|Publication number||US7178011 B2|
|Application number||US 10/765,867|
|Publication date||Feb 13, 2007|
|Filing date||Jan 29, 2004|
|Priority date||Jun 5, 2003|
|Also published as||CN1788253A, CN100483336C, DE60323885D1, EP1629375A2, EP1629375B1, US20040250051, WO2004109499A2, WO2004109499A3|
|Publication number||10765867, 765867, US 7178011 B2, US 7178011B2, US-B2-7178011, US7178011 B2, US7178011B2|
|Inventors||David James Seal, Vladimir Vasekin|
|Original Assignee||Arm Limited|
|Export Citation||BiBTeX, EndNote, RefMan|
|Patent Citations (15), Non-Patent Citations (6), Referenced by (16), Classifications (9), Legal Events (5)|
|External Links: USPTO, USPTO Assignment, Espacenet|
1. Field of the Invention
This invention relates to the field of data processing systems. More particularly, this invention relates to the conditional execution of program instructions within such data processing systems.
It is known to provide data processing systems responsive to instructions sets which include program instructions that are conditionally executed or not executed depending upon the results of previous processing operations. As an example, the ARM 32-bit instruction set is fully conditional in that all instructions include a 4-bit condition code field specifying which conditions will suppress or allow execution.
Whilst the fully conditional 32-bit ARM instruction set is powerful in its conditional behaviour, the 4-bits dedicated to condition codes within each instruction represents a significant proportion of the bit coding space of the instruction set. In many cases the full capabilities of the condition codes are not utilised and the 4-bit dedicated to these condition codes are not well used.
It is also known to provide non-conditional instruction sets such as the Thumb instruction set supported by ARM processors. Not dedicating any instruction bits space to condition codes allows Thumb instructions to be smaller thereby improving code density. However, a disadvantage of this approach is that the number of instructions needed to perform certain operations maybe greater and processing consequently slower without the ability to exploit the condition codes of the 32-bit ARM instruction set.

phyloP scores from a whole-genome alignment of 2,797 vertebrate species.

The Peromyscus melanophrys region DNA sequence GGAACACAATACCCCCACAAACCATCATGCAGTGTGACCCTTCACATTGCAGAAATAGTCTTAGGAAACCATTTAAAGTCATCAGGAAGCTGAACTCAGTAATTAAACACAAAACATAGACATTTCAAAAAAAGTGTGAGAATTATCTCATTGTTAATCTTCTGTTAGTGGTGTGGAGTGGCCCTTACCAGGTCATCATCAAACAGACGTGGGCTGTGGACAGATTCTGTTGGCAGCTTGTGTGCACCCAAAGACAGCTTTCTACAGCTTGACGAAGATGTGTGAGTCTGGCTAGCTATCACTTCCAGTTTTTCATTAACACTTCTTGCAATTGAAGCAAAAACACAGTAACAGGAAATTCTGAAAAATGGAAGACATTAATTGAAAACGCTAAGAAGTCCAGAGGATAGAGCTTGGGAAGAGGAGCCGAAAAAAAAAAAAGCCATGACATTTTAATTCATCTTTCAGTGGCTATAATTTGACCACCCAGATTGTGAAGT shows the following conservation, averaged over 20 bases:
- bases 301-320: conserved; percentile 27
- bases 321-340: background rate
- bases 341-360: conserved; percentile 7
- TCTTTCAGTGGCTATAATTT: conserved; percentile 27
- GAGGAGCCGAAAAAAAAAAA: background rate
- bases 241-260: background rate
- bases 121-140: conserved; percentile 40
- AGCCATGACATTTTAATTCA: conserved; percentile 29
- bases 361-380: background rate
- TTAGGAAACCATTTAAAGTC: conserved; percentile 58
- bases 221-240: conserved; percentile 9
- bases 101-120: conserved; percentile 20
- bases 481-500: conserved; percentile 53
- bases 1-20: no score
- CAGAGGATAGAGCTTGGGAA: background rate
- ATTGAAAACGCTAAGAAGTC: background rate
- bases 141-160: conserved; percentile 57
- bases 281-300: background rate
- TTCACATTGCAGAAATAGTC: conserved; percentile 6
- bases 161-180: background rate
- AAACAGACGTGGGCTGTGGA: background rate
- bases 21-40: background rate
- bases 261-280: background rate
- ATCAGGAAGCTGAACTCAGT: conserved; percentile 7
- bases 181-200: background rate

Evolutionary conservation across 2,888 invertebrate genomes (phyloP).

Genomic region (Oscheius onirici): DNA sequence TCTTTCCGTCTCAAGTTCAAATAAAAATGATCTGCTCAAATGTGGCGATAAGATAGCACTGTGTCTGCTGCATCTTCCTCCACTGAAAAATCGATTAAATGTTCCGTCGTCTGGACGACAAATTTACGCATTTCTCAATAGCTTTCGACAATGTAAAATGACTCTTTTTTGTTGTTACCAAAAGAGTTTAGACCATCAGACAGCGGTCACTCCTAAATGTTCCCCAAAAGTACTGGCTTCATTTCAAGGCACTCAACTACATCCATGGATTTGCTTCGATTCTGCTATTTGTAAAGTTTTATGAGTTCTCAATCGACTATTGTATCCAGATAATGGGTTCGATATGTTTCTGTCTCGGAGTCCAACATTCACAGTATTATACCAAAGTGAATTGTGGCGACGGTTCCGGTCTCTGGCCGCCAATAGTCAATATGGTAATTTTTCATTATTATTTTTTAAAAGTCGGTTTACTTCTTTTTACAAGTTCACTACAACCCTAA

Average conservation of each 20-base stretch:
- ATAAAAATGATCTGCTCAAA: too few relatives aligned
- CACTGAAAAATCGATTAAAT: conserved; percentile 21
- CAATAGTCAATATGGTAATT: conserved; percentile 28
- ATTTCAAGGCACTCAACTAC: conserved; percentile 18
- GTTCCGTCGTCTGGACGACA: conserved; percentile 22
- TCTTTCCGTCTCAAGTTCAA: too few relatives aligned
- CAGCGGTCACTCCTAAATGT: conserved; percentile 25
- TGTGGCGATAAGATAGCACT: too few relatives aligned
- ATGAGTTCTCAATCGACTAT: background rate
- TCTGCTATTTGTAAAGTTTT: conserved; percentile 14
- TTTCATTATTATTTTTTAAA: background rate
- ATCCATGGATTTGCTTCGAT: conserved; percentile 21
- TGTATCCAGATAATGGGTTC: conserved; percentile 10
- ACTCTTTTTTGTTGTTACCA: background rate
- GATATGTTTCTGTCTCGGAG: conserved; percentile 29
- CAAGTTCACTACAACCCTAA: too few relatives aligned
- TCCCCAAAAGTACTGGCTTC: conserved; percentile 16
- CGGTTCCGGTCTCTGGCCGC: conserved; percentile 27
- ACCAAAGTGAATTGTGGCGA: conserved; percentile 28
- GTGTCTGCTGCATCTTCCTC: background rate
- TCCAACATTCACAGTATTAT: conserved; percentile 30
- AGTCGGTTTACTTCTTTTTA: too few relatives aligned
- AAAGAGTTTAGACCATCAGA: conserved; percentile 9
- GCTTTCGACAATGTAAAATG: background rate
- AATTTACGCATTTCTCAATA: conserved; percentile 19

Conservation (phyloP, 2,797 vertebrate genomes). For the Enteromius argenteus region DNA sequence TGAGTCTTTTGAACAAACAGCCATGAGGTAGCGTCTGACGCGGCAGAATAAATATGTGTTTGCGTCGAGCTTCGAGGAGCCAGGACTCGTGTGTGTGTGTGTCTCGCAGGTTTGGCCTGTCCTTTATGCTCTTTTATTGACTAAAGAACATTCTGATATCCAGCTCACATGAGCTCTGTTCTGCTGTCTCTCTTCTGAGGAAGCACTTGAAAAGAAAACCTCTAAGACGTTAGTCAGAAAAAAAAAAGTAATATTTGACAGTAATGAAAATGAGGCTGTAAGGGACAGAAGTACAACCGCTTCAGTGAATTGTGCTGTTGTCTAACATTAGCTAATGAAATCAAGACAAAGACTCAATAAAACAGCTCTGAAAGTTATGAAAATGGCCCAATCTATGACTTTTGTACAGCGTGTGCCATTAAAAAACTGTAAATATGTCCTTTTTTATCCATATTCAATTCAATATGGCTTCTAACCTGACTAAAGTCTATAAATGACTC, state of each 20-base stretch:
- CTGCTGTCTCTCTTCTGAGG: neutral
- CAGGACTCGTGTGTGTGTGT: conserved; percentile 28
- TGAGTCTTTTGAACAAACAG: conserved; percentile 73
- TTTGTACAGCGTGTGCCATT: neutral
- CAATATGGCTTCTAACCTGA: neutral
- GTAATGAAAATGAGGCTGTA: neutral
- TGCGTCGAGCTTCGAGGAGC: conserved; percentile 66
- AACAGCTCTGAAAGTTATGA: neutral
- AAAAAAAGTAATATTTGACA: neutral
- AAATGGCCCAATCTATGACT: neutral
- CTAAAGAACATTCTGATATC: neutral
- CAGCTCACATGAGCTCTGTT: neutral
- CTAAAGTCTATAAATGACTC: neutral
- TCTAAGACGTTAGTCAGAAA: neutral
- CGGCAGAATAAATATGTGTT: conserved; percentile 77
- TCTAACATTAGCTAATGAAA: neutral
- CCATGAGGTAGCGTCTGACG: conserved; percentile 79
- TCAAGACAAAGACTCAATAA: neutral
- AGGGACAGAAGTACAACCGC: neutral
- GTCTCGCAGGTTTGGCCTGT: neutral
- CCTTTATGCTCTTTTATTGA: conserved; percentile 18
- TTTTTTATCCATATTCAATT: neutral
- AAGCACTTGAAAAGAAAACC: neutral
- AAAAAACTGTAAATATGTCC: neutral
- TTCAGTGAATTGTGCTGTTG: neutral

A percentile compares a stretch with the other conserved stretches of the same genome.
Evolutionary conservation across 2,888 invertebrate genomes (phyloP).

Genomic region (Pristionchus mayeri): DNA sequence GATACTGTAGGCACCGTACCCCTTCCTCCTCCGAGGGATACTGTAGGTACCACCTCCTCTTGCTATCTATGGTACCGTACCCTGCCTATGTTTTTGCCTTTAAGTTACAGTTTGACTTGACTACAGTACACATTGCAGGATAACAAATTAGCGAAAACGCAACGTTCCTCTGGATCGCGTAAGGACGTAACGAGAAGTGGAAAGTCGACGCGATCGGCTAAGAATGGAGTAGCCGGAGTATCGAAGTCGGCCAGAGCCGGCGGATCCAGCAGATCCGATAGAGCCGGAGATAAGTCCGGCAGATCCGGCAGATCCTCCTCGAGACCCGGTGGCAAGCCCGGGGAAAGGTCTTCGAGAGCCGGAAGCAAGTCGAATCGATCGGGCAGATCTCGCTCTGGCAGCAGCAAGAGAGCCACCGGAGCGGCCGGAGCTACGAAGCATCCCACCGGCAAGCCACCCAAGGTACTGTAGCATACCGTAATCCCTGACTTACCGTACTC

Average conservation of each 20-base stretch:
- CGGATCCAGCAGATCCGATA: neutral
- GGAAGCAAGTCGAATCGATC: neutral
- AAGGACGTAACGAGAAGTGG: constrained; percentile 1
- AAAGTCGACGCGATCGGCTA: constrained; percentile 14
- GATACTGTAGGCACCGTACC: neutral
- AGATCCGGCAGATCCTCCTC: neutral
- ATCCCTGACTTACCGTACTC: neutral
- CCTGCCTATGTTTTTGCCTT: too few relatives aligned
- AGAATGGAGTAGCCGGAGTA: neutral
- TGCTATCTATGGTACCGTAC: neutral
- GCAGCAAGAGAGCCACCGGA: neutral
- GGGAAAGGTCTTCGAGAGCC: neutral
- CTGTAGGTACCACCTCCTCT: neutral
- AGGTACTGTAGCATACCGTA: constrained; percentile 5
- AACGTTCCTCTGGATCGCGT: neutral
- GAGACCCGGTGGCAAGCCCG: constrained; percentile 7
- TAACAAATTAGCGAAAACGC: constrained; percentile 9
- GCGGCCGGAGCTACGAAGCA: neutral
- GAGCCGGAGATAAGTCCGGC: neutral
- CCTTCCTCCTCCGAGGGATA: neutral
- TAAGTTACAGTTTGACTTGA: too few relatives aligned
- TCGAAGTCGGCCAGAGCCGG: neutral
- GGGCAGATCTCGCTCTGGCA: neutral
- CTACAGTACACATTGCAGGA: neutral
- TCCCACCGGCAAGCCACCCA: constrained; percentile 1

It is known from other processors such as the PA-RISC processor, to provide instructions which can annul the next instruction depending upon their result. An example of such an instruction would be a compare operation which served to either suppress or allow the next following instruction to execute depending upon whether the numbers compared were equal or not equal. Whilst such annul next instruction types are useful, they have limited flexibility in that they only serve to annul the next instruction dependent upon their own processing.
Viewed from one aspect the present invention provides apparatus for processing data, said apparatus comprising:
data processing logic operable to perform data processing operations; and an instruction decoder operable to decode program instructions to control said data processing logic to perform said data processing operations, where in
said instruction decoder is responsive to a predication instruction to control said data processing logic to either execute or not execute one or more associated program instructions in dependence upon one or more condition states of said apparatus for processing data set by execution of one or more program instructions other than said predication instruction.